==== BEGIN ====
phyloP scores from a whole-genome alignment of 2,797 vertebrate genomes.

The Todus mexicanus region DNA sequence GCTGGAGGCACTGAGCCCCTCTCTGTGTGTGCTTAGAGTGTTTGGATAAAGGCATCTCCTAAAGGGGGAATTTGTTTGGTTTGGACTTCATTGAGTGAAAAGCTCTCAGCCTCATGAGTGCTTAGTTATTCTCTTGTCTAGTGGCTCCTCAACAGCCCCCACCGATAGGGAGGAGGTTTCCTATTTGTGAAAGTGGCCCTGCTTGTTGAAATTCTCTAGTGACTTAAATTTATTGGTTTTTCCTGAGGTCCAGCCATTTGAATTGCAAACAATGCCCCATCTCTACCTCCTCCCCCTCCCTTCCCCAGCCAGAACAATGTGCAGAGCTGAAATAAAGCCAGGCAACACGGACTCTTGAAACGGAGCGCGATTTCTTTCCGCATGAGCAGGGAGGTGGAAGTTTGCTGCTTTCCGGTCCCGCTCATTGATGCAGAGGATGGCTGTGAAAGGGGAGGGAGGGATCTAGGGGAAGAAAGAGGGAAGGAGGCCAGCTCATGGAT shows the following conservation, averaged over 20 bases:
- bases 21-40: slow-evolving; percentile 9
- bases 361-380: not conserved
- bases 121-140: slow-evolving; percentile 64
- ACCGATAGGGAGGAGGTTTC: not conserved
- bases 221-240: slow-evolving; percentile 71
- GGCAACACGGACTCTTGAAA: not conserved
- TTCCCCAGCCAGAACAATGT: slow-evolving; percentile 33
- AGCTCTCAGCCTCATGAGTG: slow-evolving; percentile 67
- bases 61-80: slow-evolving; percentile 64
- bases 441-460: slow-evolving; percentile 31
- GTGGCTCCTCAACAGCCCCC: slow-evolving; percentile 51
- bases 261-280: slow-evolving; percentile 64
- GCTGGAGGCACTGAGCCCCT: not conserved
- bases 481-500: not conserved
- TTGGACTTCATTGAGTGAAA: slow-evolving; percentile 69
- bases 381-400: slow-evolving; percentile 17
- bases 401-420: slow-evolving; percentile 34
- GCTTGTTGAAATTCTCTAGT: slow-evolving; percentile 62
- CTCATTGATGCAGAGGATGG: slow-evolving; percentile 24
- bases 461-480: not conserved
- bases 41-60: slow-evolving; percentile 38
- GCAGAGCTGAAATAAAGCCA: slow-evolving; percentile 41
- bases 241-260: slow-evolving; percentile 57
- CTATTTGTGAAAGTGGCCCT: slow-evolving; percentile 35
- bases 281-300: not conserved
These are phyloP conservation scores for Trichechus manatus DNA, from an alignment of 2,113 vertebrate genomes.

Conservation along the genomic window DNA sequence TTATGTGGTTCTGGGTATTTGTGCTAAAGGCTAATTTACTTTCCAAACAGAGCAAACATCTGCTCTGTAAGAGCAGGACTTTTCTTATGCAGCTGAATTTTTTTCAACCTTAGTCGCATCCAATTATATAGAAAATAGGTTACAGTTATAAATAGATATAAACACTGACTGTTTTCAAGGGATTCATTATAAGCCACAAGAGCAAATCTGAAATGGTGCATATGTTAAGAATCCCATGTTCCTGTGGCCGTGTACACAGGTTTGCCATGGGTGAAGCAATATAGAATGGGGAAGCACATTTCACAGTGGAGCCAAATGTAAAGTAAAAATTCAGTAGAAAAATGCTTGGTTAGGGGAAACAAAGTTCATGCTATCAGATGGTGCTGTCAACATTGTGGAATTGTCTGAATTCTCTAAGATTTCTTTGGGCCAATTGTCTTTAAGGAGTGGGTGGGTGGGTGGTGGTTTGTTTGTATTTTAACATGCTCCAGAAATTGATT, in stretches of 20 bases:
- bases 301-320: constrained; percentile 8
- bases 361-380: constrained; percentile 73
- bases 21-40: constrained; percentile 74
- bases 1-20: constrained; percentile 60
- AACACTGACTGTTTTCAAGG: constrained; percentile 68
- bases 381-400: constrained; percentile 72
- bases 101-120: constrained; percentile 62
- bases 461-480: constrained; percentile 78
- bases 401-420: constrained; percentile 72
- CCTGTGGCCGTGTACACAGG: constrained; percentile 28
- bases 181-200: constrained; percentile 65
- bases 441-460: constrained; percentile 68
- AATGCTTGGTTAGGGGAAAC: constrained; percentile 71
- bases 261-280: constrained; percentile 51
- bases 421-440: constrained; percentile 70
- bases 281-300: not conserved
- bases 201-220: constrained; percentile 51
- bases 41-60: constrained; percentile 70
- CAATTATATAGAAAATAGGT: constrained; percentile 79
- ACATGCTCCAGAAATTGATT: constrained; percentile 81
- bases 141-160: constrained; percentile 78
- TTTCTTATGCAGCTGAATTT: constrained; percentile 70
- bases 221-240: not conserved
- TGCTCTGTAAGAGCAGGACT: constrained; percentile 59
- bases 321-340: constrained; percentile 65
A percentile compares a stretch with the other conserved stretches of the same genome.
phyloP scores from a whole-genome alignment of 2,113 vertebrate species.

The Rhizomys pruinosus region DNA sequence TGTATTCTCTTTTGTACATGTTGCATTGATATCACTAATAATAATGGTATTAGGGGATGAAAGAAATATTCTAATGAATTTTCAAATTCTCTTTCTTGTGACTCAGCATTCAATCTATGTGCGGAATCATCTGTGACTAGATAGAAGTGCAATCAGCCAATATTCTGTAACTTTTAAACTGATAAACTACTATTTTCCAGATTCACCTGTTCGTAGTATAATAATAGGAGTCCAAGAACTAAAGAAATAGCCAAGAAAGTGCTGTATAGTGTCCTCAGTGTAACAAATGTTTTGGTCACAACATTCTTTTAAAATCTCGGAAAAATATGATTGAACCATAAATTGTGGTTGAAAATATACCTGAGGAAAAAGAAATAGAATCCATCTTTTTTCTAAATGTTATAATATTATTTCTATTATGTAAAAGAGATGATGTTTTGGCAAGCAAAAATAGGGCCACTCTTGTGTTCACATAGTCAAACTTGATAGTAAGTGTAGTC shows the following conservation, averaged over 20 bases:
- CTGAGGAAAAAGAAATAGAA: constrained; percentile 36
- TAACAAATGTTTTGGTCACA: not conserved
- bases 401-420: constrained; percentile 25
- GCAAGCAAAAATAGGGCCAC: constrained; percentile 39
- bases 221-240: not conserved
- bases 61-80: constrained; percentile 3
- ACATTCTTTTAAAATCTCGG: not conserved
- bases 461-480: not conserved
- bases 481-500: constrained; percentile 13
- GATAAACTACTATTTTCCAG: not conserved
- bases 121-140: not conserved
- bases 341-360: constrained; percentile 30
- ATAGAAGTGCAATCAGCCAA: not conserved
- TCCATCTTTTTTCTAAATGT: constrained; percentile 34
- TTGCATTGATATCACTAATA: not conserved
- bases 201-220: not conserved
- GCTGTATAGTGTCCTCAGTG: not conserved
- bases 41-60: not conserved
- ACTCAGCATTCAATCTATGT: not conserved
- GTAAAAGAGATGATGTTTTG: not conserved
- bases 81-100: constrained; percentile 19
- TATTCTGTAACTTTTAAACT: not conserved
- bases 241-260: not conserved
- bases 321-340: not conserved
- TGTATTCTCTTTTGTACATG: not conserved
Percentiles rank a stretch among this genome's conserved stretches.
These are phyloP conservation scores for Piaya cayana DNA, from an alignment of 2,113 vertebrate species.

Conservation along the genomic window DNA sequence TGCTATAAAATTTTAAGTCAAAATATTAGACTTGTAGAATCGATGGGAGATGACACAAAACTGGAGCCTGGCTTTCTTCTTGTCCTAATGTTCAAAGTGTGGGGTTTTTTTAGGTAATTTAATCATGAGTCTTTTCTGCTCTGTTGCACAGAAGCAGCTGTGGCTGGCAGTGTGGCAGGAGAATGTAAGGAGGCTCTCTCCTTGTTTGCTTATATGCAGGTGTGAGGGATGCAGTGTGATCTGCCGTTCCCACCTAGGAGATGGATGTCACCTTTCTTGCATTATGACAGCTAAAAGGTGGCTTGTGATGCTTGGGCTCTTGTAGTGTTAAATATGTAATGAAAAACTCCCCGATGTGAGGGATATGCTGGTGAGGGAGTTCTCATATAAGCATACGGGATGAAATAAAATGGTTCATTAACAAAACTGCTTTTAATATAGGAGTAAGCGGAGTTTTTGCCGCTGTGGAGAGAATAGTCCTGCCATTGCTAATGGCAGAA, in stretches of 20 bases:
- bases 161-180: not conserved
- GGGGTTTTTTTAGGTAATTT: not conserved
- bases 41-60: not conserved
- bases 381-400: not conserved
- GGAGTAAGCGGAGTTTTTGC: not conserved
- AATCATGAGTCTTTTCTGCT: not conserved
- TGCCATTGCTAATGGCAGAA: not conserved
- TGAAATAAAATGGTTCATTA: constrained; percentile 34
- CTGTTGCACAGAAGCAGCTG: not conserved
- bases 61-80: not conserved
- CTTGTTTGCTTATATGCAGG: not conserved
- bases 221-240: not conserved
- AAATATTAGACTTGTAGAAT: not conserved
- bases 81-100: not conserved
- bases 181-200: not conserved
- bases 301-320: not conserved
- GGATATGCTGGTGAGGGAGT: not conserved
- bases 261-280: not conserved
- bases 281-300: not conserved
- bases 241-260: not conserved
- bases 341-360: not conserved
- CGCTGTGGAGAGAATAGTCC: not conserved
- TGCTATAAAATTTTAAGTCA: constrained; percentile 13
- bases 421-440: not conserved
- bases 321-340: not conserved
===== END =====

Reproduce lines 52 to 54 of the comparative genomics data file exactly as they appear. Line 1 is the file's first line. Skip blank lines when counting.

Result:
- bases 221-240: not conserved
- TGCTCTGTAAGAGCAGGACT: constrained; percentile 59
- bases 321-340: constrained; percentile 65